Neural oscillations in the theta range (4-8 Hz) are thought to underlie associative memory function in the hippocampal-cortical network. While there is ample evidence supporting a role of theta oscillations in animal and human memory, most evidence is correlational. Non-invasive brain stimulation (NIBS) can be employed to modulate cortical oscillatory activity to influence brain activity, and possibly modulate deeper brain regions, such as hippocampus, through strong and reliable cortico-hippocampal functional connections. We applied focal transcranial alternating current stimulation (tACS) at 6 Hz over left parietal cortex to modulate brain activity in the putative cortico-hippocampal network to influence associative memory encoding. After encoding and brain stimulation, participants completed an associative memory and a perceptual recognition task. Results showed that theta tACS significantly decreased associative memory performance but did not affect perceptual memory performance. These results show that parietal theta tACS modulates associative processing separately from perceptual processing, and further substantiate the hypothesis that theta oscillations are implicated in the cortico-hippocampal network and associative encoding.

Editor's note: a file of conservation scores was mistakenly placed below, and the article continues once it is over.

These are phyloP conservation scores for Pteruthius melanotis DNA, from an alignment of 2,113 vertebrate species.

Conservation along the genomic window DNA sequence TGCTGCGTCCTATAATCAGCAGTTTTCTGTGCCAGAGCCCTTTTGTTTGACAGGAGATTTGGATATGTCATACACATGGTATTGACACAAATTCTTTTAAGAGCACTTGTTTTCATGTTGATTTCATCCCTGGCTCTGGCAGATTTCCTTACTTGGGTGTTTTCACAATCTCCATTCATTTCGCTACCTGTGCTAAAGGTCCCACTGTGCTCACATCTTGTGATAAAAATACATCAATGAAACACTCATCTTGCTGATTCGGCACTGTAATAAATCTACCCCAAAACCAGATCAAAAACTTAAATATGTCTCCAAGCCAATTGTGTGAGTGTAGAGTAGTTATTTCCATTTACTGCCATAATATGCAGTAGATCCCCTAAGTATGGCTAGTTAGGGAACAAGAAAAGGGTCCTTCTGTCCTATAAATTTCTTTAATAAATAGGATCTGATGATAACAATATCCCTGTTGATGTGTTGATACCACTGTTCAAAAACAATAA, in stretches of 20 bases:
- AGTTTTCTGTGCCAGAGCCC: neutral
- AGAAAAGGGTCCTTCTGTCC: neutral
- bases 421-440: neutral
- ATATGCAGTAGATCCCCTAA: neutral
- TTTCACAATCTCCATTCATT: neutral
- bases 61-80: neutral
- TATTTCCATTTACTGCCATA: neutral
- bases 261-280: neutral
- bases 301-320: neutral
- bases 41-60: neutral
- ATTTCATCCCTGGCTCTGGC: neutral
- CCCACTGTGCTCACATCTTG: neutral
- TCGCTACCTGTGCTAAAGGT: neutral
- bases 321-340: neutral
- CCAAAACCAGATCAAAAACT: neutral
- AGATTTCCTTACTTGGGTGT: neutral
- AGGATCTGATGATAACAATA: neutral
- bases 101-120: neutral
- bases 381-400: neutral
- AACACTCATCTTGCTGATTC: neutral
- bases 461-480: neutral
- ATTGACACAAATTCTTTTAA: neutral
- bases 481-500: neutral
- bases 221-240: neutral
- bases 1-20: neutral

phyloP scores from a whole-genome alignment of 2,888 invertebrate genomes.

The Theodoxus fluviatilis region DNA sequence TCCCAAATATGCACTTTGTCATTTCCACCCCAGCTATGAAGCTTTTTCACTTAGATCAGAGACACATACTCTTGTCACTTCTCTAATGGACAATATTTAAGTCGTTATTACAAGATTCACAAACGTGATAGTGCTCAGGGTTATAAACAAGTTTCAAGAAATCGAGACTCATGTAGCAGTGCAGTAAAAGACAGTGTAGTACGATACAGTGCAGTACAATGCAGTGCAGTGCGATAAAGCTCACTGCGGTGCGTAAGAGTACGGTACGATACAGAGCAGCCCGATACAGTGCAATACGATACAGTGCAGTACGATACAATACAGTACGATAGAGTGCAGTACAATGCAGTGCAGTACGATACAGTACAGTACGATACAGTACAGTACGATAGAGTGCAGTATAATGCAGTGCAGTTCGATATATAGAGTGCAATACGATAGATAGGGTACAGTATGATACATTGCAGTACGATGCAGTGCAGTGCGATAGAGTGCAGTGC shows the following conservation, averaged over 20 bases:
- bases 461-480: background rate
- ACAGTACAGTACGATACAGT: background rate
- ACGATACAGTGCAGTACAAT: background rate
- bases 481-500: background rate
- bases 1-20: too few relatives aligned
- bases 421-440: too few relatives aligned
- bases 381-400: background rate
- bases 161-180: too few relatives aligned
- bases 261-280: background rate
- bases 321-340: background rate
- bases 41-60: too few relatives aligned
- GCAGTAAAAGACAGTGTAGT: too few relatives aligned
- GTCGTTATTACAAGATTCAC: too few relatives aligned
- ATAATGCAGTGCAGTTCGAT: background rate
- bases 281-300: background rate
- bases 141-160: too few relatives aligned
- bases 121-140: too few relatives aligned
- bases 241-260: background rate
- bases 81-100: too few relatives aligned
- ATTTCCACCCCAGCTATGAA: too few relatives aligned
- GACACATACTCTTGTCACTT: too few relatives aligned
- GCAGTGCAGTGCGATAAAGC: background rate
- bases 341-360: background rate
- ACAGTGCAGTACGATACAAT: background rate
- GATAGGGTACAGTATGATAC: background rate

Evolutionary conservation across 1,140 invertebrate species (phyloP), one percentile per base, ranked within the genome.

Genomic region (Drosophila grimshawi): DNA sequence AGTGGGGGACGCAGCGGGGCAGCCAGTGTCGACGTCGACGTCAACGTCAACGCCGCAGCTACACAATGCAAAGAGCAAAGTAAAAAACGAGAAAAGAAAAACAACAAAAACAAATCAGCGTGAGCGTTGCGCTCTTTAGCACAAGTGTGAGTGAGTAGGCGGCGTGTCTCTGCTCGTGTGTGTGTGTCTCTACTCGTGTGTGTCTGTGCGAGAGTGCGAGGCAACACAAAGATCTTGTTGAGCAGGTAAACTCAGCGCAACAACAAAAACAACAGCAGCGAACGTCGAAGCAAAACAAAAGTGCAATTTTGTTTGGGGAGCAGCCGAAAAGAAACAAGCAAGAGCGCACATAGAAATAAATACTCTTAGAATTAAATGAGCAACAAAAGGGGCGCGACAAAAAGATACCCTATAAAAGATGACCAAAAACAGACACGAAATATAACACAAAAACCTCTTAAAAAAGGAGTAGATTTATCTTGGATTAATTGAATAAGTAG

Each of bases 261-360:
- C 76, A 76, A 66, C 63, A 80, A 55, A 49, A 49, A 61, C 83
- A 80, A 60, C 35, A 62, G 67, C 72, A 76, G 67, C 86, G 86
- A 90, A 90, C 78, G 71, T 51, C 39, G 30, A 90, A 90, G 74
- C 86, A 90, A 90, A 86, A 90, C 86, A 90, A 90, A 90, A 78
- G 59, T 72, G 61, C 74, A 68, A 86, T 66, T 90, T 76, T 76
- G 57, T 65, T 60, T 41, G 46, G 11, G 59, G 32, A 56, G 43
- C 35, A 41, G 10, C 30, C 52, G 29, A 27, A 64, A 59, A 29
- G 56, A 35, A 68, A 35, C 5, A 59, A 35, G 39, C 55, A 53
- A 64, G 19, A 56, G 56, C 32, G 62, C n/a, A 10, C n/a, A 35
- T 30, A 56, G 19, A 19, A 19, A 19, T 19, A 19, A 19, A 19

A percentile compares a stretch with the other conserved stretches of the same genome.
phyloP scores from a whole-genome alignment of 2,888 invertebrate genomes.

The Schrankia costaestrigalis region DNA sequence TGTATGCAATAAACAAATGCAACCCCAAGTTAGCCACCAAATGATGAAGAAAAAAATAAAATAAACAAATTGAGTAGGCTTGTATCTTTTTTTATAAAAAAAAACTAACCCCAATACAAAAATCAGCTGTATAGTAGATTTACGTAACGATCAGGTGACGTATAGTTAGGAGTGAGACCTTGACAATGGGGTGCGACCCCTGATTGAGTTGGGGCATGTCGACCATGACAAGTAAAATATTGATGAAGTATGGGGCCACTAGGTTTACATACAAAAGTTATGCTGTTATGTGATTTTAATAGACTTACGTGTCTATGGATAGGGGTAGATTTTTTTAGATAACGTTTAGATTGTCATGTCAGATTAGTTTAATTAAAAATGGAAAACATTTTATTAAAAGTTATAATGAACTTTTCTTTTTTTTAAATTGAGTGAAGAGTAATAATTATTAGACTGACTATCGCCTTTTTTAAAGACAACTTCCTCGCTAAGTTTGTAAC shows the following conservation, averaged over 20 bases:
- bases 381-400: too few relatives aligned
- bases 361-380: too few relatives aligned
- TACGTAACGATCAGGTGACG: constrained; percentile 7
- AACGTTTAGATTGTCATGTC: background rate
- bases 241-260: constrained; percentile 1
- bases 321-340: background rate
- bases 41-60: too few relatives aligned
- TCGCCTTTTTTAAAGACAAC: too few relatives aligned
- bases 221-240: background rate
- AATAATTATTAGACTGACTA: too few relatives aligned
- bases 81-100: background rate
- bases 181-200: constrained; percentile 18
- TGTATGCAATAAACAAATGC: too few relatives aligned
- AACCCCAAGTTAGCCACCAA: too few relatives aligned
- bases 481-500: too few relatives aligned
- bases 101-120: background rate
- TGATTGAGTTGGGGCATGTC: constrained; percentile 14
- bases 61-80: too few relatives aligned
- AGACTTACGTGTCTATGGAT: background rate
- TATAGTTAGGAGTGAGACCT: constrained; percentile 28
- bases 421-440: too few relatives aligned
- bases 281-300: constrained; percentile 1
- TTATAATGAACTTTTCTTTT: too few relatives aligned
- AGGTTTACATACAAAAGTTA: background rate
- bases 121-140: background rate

- Theta oscillations
- Associative memory
- Transcranial alternating current stimulation
- Non-invasive brain stimulation
- Network stimulation
- BOLD SIGNAL